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When I was interviewing for Educational Assistant jobs in the school district 18 months ago, the three I interviewed for were all like this. I think it was even an on-line scheduling system--I had to log in and select one of 3 available times within a 2-hour window (20 min interview I think). The interviews were all with a team of about 3 people, all of whom had a script, each had their own questions they were supposed to ask. I was subbing at the time, but only 3.5 hours a day, and I think I was able to fit them all in without missing my sub assignment.

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8 hours ago, Ali in OR said:

When I was interviewing for Educational Assistant jobs in the school district 18 months ago, the three I interviewed for were all like this. I think it was even an on-line scheduling system--I had to log in and select one of 3 available times within a 2-hour window (20 min interview I think). The interviews were all with a team of about 3 people, all of whom had a script, each had their own questions they were supposed to ask. I was subbing at the time, but only 3.5 hours a day, and I think I was able to fit them all in without missing my sub assignment.

Yes, the reason for the panel and the script is probably to make the interview as fair as possible.  If there's no script, people who naturally find it easier to chat with the panel (due to background or whatever) might end up having an easier conversation, without the pauses that would lead to a new 'real' question.  We are taught to ask a scripted question, follow up with something appropriate to what has been answered (to probe deeper if necessary), then pass over to the next member of the panel.  The whole panel has to be there for each applicant, so that the scoring is fair across the applicants.  I was trained and put on a panel for the first time recently; I think it was an effective system that brought out the best in the candidates and allowed for good comparison.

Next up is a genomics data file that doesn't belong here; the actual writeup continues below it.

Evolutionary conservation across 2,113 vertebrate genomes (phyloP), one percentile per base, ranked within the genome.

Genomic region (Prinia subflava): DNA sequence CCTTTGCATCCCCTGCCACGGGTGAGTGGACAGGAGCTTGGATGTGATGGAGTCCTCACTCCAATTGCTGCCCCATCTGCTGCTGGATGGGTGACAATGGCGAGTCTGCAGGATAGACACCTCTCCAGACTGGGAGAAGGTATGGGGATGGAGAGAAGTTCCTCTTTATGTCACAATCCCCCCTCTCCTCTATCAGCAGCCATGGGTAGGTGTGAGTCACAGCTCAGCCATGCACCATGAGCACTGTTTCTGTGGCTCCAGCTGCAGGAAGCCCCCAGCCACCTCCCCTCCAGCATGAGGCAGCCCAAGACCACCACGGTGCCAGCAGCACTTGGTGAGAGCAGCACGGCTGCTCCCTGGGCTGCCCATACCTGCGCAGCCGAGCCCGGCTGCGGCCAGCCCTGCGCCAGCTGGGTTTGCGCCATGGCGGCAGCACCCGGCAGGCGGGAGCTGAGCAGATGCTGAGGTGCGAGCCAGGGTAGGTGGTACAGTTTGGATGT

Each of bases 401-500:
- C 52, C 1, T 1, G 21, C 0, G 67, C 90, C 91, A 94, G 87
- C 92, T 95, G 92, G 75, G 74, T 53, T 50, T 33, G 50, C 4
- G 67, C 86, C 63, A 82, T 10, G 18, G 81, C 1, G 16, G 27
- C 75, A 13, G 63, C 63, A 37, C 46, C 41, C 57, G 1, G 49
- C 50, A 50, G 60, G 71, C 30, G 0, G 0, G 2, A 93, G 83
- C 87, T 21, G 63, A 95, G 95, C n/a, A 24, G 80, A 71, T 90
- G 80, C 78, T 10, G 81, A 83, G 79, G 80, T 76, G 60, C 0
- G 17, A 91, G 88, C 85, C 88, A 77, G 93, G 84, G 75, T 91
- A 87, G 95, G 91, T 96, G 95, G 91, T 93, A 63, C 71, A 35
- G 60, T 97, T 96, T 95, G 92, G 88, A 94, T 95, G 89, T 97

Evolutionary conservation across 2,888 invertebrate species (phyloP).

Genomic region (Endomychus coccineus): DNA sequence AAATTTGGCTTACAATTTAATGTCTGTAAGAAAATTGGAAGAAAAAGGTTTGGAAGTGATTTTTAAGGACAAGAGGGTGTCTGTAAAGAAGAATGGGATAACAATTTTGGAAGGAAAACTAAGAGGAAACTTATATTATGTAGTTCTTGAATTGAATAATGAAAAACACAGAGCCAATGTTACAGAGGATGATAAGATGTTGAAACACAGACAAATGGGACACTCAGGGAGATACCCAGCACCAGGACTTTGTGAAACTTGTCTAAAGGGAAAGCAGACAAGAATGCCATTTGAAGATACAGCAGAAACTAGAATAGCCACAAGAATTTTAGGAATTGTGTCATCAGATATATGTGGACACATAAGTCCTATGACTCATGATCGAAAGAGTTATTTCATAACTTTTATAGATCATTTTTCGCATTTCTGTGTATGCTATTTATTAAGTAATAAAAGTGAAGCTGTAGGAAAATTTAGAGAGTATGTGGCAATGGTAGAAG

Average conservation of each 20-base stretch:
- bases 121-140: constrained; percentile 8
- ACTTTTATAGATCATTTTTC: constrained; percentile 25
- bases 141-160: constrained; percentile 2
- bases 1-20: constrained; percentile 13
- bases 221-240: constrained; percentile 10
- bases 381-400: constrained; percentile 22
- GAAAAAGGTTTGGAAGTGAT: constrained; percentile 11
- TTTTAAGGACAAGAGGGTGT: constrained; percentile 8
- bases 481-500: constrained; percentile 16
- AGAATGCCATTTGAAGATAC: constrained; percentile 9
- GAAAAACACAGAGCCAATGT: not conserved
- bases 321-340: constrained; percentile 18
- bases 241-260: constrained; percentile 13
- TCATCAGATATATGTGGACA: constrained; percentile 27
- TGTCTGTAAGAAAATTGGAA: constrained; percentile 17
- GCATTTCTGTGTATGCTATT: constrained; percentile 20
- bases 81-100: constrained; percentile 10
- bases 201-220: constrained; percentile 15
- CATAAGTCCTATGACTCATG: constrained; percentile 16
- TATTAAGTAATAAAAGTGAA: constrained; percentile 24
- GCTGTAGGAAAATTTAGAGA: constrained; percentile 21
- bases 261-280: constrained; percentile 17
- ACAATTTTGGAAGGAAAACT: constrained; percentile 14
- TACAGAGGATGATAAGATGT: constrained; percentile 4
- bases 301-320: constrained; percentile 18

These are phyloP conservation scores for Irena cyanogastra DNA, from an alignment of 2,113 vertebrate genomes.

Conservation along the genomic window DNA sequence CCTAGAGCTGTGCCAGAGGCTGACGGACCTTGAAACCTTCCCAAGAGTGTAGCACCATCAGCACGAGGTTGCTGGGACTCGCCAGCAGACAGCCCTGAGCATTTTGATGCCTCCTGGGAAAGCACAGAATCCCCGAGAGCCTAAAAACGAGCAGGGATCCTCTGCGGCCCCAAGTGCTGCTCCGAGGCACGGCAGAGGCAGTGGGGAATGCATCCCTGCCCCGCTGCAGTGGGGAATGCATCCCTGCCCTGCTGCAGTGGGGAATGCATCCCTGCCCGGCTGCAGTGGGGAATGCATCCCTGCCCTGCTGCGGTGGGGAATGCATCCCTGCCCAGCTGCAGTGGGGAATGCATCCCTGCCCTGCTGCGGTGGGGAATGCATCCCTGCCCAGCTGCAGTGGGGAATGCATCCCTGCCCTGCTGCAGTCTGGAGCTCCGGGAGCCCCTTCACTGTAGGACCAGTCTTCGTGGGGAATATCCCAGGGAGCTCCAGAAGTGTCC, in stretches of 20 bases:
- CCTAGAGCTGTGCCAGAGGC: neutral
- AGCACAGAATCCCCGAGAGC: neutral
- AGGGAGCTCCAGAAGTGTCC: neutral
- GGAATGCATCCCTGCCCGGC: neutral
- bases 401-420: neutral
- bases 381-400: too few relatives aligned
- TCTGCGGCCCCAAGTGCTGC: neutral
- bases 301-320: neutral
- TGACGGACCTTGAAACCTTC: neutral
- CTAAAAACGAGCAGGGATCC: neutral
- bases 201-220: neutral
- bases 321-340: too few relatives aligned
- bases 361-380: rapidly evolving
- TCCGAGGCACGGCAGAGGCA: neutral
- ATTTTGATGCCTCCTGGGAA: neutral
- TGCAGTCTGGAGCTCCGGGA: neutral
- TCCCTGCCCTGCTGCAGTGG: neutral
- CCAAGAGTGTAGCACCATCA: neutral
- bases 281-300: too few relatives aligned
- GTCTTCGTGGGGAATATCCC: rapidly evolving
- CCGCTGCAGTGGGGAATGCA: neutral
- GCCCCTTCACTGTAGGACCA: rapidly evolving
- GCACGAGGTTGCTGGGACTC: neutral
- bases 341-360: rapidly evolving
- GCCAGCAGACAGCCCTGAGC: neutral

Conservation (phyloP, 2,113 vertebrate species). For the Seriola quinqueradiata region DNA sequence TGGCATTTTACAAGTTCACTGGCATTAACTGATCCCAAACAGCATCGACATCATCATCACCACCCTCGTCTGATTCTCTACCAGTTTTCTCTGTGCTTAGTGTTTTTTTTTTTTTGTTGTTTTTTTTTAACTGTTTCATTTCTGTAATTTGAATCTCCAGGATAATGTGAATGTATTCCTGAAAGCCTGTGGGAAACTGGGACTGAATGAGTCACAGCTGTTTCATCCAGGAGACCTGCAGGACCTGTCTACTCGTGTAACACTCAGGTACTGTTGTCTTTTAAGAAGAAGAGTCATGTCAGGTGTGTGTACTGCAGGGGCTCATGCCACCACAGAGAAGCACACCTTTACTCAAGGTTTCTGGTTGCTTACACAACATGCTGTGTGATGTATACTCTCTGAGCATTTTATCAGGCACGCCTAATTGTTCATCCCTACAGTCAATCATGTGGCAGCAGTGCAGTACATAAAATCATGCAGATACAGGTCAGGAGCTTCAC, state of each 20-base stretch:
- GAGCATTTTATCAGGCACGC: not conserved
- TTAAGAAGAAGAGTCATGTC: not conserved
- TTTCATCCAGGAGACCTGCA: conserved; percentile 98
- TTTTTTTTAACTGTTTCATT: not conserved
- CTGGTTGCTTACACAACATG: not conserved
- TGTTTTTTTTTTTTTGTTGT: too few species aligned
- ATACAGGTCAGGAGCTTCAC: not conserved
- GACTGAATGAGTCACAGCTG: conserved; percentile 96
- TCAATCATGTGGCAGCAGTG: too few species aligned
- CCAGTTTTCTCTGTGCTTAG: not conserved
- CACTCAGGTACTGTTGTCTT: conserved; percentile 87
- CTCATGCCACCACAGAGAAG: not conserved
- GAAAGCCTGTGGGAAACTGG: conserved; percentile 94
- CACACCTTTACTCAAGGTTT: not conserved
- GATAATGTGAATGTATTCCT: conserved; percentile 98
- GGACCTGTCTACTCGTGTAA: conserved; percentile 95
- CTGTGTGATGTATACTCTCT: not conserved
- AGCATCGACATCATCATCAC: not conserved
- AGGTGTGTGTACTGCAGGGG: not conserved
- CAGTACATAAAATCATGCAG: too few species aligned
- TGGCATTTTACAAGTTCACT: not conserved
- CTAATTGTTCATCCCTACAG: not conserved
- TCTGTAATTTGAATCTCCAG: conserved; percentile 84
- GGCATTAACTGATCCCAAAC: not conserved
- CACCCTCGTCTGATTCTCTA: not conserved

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It makes sense from the employer’s side, especially (as others have pointed out) when you’re trying to coordinate several schedules. But to assume applicants will drop everything (including—hello?!—work obligations) without any real notice is so shortsighted. It smells of “We’re so awesome and you’re lucky to have this opportunity. If you don’t want it, someone else will.”  Which may be true in a way, but they have no idea who they’re passing over by not better considering the applicant experience. 

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My husband just interviewed for a job yesterday. It was with a panel of three and they gave him a choice of last Wednesday or this Tuesday, both at a certain time. 

ETA-he was informed of the choices one week before the first time slot, so there was a 1-2 week notice. 

Edited by Kathryn